Selective precipitation of ions
        In this experiment, you will be given a solid mixture of three solid components, Na2CO3, NaCl and KNO3. You must determine the mass% of each in the original solid sample. We will use selective precipitation to separate the various substances and gravimetric analysis to determine the amount of each substance in the mixture.
     Gravimetric analysis, by definition, includes all methods of analysis in which the final stage of the analysis involves weighing. In the most basic case, this could involve simply heating a sample to dryness and weighing to determine the amount of volatile components. In this account, however, I shall limit myself to gravimetric methods which rely on the use of precipitation reactions.
     The quantitative determination of a substance by precipitation followed by isolation and weighing of the precipitate is called gravimetric analysis. The basic method of gravimetric analysis is fairly straightforward. A weighed sample is dissolved after which an excess of a precipitating agent is added. The precipitate which forms is filtered, dried or ignited and weighed. From the mass and known composition of the precipitate, the amount of the original ion can be determined.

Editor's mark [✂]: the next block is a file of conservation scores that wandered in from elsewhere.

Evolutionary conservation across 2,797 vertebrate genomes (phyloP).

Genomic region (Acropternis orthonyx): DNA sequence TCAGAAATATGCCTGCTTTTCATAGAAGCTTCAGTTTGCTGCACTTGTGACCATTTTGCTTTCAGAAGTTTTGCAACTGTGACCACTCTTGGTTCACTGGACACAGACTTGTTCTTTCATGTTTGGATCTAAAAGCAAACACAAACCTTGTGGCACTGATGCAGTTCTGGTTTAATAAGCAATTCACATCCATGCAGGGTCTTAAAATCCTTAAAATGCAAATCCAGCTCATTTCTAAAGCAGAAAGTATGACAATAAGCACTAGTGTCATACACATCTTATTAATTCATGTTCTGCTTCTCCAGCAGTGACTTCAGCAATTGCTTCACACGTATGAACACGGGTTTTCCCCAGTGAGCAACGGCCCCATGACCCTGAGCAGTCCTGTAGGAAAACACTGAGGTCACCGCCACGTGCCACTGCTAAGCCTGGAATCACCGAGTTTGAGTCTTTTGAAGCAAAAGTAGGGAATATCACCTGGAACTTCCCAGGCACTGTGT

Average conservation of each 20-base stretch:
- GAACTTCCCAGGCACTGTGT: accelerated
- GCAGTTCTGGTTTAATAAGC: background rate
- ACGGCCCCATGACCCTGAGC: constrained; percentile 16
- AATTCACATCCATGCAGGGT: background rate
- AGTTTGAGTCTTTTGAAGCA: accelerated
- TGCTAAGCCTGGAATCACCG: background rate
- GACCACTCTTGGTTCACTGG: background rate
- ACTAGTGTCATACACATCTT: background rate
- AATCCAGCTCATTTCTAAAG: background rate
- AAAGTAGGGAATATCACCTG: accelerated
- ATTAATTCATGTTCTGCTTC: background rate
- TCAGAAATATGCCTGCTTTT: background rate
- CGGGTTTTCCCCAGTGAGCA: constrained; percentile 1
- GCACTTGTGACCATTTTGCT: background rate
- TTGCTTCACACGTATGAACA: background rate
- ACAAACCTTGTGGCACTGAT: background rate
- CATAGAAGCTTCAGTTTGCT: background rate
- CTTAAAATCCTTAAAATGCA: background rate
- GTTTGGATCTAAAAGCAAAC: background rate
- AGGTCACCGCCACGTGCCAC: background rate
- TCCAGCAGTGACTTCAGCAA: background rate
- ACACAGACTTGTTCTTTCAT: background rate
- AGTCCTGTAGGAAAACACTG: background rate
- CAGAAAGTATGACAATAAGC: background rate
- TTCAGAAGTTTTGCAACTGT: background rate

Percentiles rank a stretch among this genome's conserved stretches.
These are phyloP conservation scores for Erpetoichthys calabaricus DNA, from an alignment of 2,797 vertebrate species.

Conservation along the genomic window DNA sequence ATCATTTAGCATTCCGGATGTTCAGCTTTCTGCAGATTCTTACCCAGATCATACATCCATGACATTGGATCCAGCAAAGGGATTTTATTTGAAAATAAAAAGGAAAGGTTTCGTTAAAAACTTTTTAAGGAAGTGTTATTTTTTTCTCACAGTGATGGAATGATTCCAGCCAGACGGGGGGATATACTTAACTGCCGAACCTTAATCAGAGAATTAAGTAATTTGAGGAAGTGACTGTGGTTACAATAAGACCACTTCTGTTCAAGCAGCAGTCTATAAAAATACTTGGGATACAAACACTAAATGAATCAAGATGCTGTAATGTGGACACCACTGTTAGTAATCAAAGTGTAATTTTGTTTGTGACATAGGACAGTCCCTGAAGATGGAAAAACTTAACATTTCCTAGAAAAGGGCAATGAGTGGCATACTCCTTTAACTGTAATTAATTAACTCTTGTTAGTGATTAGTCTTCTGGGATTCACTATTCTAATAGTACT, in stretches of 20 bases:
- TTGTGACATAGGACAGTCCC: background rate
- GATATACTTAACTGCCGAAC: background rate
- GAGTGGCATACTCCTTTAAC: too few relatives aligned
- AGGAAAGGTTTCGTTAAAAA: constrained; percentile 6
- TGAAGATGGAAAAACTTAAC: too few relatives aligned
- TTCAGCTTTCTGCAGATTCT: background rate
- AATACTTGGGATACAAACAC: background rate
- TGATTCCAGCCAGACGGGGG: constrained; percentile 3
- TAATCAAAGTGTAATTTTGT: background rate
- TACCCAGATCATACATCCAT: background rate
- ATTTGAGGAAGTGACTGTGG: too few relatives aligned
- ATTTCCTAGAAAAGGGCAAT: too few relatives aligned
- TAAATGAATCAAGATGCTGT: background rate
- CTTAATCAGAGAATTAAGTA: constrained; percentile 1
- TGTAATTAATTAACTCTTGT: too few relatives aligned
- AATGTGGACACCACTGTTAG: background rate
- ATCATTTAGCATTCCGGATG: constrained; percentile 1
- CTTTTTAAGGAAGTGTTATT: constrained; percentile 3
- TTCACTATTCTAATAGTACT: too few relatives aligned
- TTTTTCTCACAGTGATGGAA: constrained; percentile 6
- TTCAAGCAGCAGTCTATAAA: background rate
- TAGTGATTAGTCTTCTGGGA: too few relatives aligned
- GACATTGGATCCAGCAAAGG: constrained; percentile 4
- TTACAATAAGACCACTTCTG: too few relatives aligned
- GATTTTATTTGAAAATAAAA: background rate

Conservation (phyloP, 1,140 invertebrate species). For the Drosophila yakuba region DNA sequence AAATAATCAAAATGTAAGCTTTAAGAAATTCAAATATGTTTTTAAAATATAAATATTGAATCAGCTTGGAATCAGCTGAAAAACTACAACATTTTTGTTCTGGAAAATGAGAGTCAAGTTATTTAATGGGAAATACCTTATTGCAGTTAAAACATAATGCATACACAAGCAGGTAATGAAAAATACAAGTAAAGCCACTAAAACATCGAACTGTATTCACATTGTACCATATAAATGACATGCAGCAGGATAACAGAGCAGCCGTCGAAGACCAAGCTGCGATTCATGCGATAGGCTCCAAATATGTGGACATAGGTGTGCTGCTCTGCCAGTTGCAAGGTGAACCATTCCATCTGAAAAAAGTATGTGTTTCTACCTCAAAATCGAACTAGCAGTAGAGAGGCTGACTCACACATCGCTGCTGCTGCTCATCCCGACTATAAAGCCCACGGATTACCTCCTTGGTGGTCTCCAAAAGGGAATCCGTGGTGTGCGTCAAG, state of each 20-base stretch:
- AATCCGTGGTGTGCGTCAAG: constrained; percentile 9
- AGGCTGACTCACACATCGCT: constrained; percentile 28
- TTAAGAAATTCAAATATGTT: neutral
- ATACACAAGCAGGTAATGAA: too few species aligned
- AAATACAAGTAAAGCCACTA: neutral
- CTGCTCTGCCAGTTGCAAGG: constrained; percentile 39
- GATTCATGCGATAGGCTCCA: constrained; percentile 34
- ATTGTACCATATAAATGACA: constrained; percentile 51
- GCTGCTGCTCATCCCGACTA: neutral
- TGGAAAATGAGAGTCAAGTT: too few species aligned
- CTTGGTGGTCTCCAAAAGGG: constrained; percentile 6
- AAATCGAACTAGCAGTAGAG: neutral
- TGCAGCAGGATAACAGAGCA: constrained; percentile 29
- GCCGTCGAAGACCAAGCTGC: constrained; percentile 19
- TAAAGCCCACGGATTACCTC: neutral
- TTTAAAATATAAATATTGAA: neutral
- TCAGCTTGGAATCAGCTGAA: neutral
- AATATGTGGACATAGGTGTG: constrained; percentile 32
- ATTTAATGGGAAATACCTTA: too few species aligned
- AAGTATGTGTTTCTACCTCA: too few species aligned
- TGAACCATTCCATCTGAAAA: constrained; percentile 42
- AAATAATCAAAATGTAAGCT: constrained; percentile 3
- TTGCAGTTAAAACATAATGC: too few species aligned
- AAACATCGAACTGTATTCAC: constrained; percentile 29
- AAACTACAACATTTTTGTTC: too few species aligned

For successful determinations the following criteria must be met;
1.    The desired substance must be completely precipitated. In most determinations the precipitate is of such low solubility that losses from dissolution are negligible. An additional factor is the "common ion" effect, this further reduces the solubility of the precipitate. When Ag+ is precipitated out by addition of Cl-
Ag+ + Cl- <-> AgCl(s)
the (low) solubility of AgCl is reduced still further by the excess of Cl- which is added, pushing the equilibrium to the right.
2.    The weighed form of the product should be of known composition.
3.    The product should be "pure" and easily filtered. It is usually difficult to obtain a product which is "pure", i.e. one which is free from impurities but careful precipitation and sufficient washing helps reduce the level of impurity.
In this experiment, you will be given access to a master solution that contains a known TOTAL mass of solids and volume of water used to dissolve said solids. The three compounds dissolved,  Na2CO3, NaCl, and KNO3 will be in some unknown mass ratio (which is really what youi are trying to find in this experiment) No mass ratio of any one compoenent is greater than 50%. You will take a small (<1mL) sample of this master solution, add 1.0 M CuSO4 to selectively precipitate one of the dissolved ions (which one?) then to the filter solution, you will add a solution of 1.0 M AgNO3 to precipitate one of the other ions (which one?) The third component will be determined by process of elimination.

Lab report: Short form memo

Pre-lab questions: Read them very carefully!!
1.    When CuSO4(aq) is added to our dissolved unknown solution, what will be the identity of the precipitate?
2.    Assuming there is 0.342 g of NaCl in the original sample, what is the minimum V of 1.0 M AgNO3(aq) you need to add to completely precipitate all the dissolved Cl ion as AgCl?
3.    In a particular experiment, 1.034 g of sample was dissolved.  After addition of excess amount of AgNO3, there was 0.322 g of AgCl recovered. What is the mass % NaCl in the original sample?
4. Write the puprose statement for your short form memo of this experiment.

~MEO 30Oct08